and crops that attract bears.
Road Ecologist Marcel Huijser reports that WTI is a partner in testing these strategies. According to Marcel: “People and Carnivores put up an electrified barrier around a melon patch to reduce the number of melons eaten by bears. WTI’s role is to investigate the effectiveness of the electrified gates at the melon patch in keeping out bears, especially black bears. We monitor the four gates and select locations along the fence with wildlife cameras. The farmer estimates melon loss has been reduced about 80 percent this season as a result of the electrified barrier.” The full interview with Bryce Andrews is available to watch on the CBS News website.
Thanks to MSU News Service for highlighting the webinar with a feature article on its website! Read more about the CATS program, the upcoming series of webinars on workforce development topics, and insights from WTI’s Education Program Manager Susan Gallagher, who will be one of the featured speakers.
WTI has completed a project to create a severe weather index for the Maryland Department of Transportation, and the final report was featured in a recent issue of the National Academy of Sciences Transportation Research Board’s newsletter.
A severe weather index
(SWI) is a management tool that can be
used to assess the performance and related costs associated with winter
maintenance operations – it considers the relative severity of each weather
event and the relative severity of weather for that season. On behalf of the Maryland DOT State Highway
Agency (MDOT SHA), WTI researchers Laura Fay, Natalie Villwock-Witte,
and Karalyn Clouser, in partnership with David Veneziano of Iowa State
University, developed and tested an SWI using Road Weather Information System (RWIS)
data and input from maintenance managers.
In addition to the development of the SWI itself, key outcomes of this effort include the identification of locations where blowing and drifting snow impacts the road network, the identification of future sites for RWIS stations, survey results describing RWIS use by MDOT SHA maintenance crews, and a detailed review of the RWIS network and data. The final report also provides recommendations to MDOT SHA for improving the SWI and overall winter maintenance operations. “We’re pleased that MDOT SHA is evaluating the tool and plans to implement it in the 2020-21 winter season,” said P.I. Laura Fay; “The sooner it’s used and assessed during actual storm events, the sooner it can be calibrated and refined, which will improve its usefulness.”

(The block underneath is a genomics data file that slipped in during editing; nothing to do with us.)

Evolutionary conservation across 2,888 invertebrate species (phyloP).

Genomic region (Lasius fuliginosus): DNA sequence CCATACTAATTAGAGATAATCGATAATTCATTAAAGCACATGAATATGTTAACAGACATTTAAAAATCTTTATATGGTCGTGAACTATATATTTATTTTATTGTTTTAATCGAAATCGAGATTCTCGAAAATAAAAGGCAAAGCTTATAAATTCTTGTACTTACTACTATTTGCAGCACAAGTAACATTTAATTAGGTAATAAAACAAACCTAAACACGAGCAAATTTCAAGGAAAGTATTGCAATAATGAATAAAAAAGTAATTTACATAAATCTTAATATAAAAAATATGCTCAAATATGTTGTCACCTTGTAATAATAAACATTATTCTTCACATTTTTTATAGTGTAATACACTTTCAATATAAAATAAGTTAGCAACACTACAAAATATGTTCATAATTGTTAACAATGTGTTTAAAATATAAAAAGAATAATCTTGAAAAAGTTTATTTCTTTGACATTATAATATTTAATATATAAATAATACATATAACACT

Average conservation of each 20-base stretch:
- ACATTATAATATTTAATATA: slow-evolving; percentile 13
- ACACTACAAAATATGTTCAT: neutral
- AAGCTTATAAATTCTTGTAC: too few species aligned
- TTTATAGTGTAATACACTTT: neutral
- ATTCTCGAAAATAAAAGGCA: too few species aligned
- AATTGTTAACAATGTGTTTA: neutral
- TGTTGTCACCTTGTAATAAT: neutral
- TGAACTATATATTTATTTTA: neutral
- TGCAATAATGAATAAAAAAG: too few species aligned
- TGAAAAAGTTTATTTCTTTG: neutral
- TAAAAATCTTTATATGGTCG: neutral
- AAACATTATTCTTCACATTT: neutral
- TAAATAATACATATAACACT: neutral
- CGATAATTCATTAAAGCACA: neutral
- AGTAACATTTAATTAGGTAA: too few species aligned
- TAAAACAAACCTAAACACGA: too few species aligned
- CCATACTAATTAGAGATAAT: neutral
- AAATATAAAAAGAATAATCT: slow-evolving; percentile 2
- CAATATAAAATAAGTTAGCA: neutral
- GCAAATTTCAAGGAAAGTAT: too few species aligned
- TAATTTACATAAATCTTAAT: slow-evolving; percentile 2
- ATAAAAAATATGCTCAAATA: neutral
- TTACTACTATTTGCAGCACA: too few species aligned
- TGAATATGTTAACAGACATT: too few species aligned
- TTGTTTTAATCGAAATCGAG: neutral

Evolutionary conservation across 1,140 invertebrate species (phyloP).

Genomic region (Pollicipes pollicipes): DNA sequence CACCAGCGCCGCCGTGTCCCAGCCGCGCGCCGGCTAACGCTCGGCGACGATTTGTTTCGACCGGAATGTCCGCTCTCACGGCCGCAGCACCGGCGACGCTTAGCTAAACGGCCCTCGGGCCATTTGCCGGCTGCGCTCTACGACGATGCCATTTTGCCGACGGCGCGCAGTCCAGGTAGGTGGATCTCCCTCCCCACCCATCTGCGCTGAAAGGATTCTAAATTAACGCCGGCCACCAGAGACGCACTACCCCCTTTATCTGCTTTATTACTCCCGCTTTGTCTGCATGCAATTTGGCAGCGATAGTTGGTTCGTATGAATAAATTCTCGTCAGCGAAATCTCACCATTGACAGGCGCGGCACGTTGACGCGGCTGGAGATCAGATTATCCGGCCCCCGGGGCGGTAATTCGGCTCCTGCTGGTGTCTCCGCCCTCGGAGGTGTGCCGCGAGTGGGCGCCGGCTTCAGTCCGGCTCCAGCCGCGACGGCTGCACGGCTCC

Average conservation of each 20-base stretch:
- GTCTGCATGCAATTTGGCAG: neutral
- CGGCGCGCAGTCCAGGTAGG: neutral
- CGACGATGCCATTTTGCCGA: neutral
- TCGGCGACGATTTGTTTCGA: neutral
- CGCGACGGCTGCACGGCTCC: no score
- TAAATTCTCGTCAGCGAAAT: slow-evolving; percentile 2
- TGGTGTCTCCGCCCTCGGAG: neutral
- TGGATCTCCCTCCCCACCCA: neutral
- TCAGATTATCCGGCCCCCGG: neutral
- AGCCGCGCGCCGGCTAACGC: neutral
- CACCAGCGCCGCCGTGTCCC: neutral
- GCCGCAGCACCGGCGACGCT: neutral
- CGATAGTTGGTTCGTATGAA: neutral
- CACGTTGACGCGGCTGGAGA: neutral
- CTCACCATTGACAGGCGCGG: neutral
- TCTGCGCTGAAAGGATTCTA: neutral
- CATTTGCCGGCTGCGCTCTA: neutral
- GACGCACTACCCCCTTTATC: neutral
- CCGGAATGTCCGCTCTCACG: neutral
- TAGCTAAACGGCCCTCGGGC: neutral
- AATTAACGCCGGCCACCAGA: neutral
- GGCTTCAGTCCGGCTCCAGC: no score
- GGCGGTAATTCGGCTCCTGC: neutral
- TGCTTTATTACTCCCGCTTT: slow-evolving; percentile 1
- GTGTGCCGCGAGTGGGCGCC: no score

In its Fall 2020 issue, Distinctly Montana continued its series of articles on “Montana in 30 Years.” To explore the topic of transportation, the magazine interviewed MSU Engineering Professor and WTI Safety and Operations Researcher Ahmed Al-Kaisy. Dr. Al-Kaisy discusses a wide range of transportation issues, ranging from current challenges such as highway funding and clean energy development, to the prospects for implementing emerging technologies like autonomous vehicles and even flying cars! Read the full article on the magazine website.
Here at Montana State University, the university just finished celebrating Homecoming Week. Actually – due to current health precautions – it was “Stay HOME-coming” Week. Nonetheless, the MSU Alumni Foundation showcased a full schedule of daily, virtual activities. One of the highlights was the video of the Homecoming Shoebox Parade, featuring creative miniature floats. Watch for the two transportation-themed floats created by our Andrea Hamre! (One float is at about 8:25 in the video, and the second one at about 17:45.)
WTI Road Ecologist Rob Ament is featured in a recent issue of Time Magazine for Kids. A feature article called “Safe Travels” describes the large number of animals that are killed in roadway collisions each year, and how wildlife crossing structures work to protect animals as they move across their habitats. Rob discusses successful designs – like the crossing structures in Banff National Park – and how they are models for new efforts around the world, including a project he is working on in Kaziranga National Park in India.
Time for Kids is a weekly magazine for elementary school children. It offers age appropriate learning material for students and is designed to complement curriculum.